In a nutshell, we had two arguments in this action: (1) Imposing increased employee contributions is illegal under PEPRA until 2018; and (2) Imposing employer contributions (the reverse pickup) is illegal under PEPRA ever.

The case was decided by Judge Colaw, and his opinion in the matter is attached.  Judge Colaw ruled against us in our first argument, finding that PEPRA did not prohibit the County from imposing increased employee contributions.  While we are disappointed we lost this argument, in reality it has no financial effect on us now because we already won this money back in our PERB case.

As to the second argument, we partially won.  It gets a bit complicated, but the reverse pick up we currently pay has two components: (A) past service liability, which is the retroactive cost of the 2.7 at 55 we agreed to pay when we got 2.7 at 55; and (B) the County’s prospective cost for 2.7 at 55, which is the difference in cost to the County between our old pension and 2.7 at 55, something we also agreed to pay when we got the pension.  Judge Colaw found that we agreed to pay (A) for 30 years when we got 2.7 at 55, so it was ok for the County to require us to continue to pay the past service liability portion of the reverse pickup.  However, Judge Colaw found that we won (B), meaning that it was illegal for the County to force us to pay the County’s prospective cost portion of the reverse pick up.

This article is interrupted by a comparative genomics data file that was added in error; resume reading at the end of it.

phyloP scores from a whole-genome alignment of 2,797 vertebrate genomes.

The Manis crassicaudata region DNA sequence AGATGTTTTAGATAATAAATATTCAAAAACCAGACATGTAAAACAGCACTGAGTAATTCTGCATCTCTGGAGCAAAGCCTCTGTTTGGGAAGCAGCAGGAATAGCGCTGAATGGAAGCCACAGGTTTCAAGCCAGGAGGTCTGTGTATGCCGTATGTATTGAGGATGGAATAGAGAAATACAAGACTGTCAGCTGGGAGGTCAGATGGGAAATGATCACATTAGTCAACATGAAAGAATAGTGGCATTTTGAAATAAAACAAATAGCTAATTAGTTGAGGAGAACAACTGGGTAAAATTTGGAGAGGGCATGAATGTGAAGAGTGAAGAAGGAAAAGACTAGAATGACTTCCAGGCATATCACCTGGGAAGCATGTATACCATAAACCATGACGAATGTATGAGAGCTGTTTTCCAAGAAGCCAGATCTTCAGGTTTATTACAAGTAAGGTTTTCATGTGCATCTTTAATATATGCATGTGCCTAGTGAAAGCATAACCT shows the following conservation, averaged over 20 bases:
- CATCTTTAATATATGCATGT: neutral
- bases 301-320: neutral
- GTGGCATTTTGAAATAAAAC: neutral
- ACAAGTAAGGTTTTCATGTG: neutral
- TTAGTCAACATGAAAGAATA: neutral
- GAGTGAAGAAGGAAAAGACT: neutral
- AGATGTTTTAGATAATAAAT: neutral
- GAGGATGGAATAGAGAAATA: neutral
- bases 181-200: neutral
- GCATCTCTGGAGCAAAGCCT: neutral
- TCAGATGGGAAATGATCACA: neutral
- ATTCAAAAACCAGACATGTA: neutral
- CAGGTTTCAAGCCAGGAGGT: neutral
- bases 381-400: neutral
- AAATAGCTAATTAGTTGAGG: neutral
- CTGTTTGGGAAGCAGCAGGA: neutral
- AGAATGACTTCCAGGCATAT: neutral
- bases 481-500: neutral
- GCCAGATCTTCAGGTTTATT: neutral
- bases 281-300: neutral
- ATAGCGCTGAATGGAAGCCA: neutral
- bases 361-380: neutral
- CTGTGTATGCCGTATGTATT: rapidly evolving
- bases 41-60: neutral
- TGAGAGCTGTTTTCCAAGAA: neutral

To try to simplify this, we believe the current total cost of our reverse pick up (meaning what the County is taking out of our paychecks every two weeks), is 5.71%.  We believe the past service liability portion of the reverse pick up is 2.22%, and the County’s prospective cost is 3.49%.  Thus, based on Judge Colaw’s ruling, the County has been illegally taking 3.49% of our paychecks since March 2013 (the date of the imposition).